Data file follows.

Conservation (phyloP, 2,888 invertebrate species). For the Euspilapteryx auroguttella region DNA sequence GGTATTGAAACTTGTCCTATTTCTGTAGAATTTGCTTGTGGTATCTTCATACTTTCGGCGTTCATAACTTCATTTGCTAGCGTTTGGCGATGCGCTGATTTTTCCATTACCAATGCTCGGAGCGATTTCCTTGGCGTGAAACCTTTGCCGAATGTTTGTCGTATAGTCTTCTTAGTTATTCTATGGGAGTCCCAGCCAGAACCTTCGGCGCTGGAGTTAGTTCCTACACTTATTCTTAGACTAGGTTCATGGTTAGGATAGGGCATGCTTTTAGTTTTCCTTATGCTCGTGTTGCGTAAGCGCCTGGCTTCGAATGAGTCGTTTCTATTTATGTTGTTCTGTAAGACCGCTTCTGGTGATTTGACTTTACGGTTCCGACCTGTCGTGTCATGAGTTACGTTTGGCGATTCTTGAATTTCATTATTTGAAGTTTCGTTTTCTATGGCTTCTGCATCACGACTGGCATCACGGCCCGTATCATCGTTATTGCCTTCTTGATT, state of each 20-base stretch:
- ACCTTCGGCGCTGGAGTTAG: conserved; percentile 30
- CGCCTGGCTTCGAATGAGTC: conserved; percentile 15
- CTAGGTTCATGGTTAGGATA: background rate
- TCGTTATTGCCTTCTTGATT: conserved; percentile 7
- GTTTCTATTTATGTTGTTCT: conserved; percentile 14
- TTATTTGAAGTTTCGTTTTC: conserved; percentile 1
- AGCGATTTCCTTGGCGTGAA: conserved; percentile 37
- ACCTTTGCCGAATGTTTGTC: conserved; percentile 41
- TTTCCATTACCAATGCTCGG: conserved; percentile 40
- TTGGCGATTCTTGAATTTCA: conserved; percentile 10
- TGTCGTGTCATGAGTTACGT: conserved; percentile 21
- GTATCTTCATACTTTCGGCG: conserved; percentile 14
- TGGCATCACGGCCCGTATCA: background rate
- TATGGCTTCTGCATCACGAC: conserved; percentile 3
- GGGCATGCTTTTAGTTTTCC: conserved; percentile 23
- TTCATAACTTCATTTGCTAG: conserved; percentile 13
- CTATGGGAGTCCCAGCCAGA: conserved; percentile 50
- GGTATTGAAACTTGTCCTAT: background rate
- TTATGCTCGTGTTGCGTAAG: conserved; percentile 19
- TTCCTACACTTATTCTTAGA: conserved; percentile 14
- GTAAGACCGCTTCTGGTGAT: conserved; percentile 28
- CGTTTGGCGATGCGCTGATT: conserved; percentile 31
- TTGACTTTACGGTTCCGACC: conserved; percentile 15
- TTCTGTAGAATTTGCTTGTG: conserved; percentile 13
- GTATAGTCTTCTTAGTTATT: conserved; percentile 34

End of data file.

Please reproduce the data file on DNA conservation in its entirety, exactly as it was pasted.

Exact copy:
Conservation (phyloP, 2,888 invertebrate species). For the Euspilapteryx auroguttella region DNA sequence GGTATTGAAACTTGTCCTATTTCTGTAGAATTTGCTTGTGGTATCTTCATACTTTCGGCGTTCATAACTTCATTTGCTAGCGTTTGGCGATGCGCTGATTTTTCCATTACCAATGCTCGGAGCGATTTCCTTGGCGTGAAACCTTTGCCGAATGTTTGTCGTATAGTCTTCTTAGTTATTCTATGGGAGTCCCAGCCAGAACCTTCGGCGCTGGAGTTAGTTCCTACACTTATTCTTAGACTAGGTTCATGGTTAGGATAGGGCATGCTTTTAGTTTTCCTTATGCTCGTGTTGCGTAAGCGCCTGGCTTCGAATGAGTCGTTTCTATTTATGTTGTTCTGTAAGACCGCTTCTGGTGATTTGACTTTACGGTTCCGACCTGTCGTGTCATGAGTTACGTTTGGCGATTCTTGAATTTCATTATTTGAAGTTTCGTTTTCTATGGCTTCTGCATCACGACTGGCATCACGGCCCGTATCATCGTTATTGCCTTCTTGATT, state of each 20-base stretch:
- ACCTTCGGCGCTGGAGTTAG: conserved; percentile 30
- CGCCTGGCTTCGAATGAGTC: conserved; percentile 15
- CTAGGTTCATGGTTAGGATA: background rate
- TCGTTATTGCCTTCTTGATT: conserved; percentile 7
- GTTTCTATTTATGTTGTTCT: conserved; percentile 14
- TTATTTGAAGTTTCGTTTTC: conserved; percentile 1
- AGCGATTTCCTTGGCGTGAA: conserved; percentile 37
- ACCTTTGCCGAATGTTTGTC: conserved; percentile 41
- TTTCCATTACCAATGCTCGG: conserved; percentile 40
- TTGGCGATTCTTGAATTTCA: conserved; percentile 10
- TGTCGTGTCATGAGTTACGT: conserved; percentile 21
- GTATCTTCATACTTTCGGCG: conserved; percentile 14
- TGGCATCACGGCCCGTATCA: background rate
- TATGGCTTCTGCATCACGAC: conserved; percentile 3
- GGGCATGCTTTTAGTTTTCC: conserved; percentile 23
- TTCATAACTTCATTTGCTAG: conserved; percentile 13
- CTATGGGAGTCCCAGCCAGA: conserved; percentile 50
- GGTATTGAAACTTGTCCTAT: background rate
- TTATGCTCGTGTTGCGTAAG: conserved; percentile 19
- TTCCTACACTTATTCTTAGA: conserved; percentile 14
- GTAAGACCGCTTCTGGTGAT: conserved; percentile 28
- CGTTTGGCGATGCGCTGATT: conserved; percentile 31
- TTGACTTTACGGTTCCGACC: conserved; percentile 15
- TTCTGTAGAATTTGCTTGTG: conserved; percentile 13
- GTATAGTCTTCTTAGTTATT: conserved; percentile 34